This raises new questions about the risks of frequent high sound levels at concerts, in music clubs and when listening to music with headphones. Noise-related hearing loss is a well-known problem with professional musicians, including in classical music. In contrast, epidemiological studies of people who only occasionally attend concerts have so far not shown any relevant effect on the audiogram. The guidelines for minimizing noise-related harm in the workplace are based on the assumption that hearing will fully recover when the hearing threshold returns to normal after exposure to noise. But according to the new findings, this is not the case. The current noise protection regulations may therefore not be sufficient for many workplaces to reliably prevent damage to the auditory nerve and the resulting hearing loss.
There is therefore a need for improved examination methods that reveal such neuronal impairments at an early stage. Of course, counting the synapses in the inner ear of the deceased is not enough. A very promising approach is based on the measurement of electrical activity in auditory neurons, the so-called auditory brainstem reaction (abbreviation ABR, for auditory brainstem response). With this brainstem audiometry, electrodes attached to the scalp register the neural response to sound impulses of different frequencies and volumes, which also works for people who are sleeping. So far, the result has been interpreted according to the all-or-nothing principle: if a reaction occurred, the hearing was considered normal, otherwise it was considered damaged.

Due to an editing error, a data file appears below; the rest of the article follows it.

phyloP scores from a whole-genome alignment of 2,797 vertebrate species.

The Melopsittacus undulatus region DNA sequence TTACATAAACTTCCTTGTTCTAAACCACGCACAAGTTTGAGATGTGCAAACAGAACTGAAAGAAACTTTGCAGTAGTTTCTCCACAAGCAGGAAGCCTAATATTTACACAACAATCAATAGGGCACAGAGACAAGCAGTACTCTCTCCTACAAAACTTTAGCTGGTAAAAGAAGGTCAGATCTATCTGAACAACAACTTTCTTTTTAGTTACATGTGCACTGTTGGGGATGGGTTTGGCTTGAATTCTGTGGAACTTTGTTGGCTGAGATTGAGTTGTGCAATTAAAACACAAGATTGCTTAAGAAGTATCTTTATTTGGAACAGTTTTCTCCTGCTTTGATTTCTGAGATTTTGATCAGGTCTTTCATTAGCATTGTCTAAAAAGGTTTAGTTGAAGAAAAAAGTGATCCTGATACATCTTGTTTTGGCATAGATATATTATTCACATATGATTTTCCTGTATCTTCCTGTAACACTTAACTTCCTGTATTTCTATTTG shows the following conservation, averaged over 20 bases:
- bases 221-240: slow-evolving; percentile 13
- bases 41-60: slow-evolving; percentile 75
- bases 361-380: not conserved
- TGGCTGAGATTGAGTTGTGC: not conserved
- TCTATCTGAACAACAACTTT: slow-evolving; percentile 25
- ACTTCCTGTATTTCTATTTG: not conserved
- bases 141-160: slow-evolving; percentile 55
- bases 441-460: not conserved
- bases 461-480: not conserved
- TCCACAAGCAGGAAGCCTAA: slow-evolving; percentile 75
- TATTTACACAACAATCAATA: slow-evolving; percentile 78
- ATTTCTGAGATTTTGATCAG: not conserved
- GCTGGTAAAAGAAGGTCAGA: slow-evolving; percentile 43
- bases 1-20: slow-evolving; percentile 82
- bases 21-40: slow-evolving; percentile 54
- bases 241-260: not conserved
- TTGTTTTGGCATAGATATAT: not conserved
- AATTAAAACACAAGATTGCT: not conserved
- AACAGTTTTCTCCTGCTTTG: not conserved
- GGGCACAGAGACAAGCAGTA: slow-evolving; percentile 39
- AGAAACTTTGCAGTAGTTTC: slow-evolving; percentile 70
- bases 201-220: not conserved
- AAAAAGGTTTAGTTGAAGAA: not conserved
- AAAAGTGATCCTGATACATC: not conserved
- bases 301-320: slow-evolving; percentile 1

In animal experiments, however, we observed that the amplitude of the ABR at high sound levels provides further information. It grows in proportion to the number of auditory nerve fibers that have a functioning connection to the inner hair cells. A recent epidemiological study used a variant of the ABR test in a group of British students with normal audiograms. Result: Those who had already been exposed to the high sound levels of music clubs and concert events had lower ABR amplitudes.
Can the new findings be implemented in therapies for hidden hearing loss? We are currently trying to reverse the noise-induced degeneration of the auditory nerve fibers in laboratory experiments. To do this, we treat the surviving neurons with substances that allow new nerve fibers to sprout. These could then restore the lost connections to the inner hair cells. Because: While exposure to noise immediately destroys the synapses, the other parts of the neurons - cell bodies and axons - die more slowly. This makes us optimistic that normal function can be restored for many of those affected. The first animal experiments in which we introduced nerve growth-promoting substances called neurotrophins directly into the inner ear showed encouraging results.
So maybe the hidden hearing loss can soon be treated this way. A gel injected through the eardrum would gradually release growth factors that trigger the formation of new auditory nerve synapses over the course of months to years. Such treatment should, for example, be used immediately after a pop trauma, such as the bomb explosion at the finish line of the Boston marathon in 2013, where more than 100 spectators suffered severe hearing damage. One day, an otologist could even introduce such drugs directly into the cochlea in a minimally invasive way. This means that hearing damage caused by noise can be treated with as easy a treatment as ophthalmologists are already correcting myopia using laser surgery on the cornea.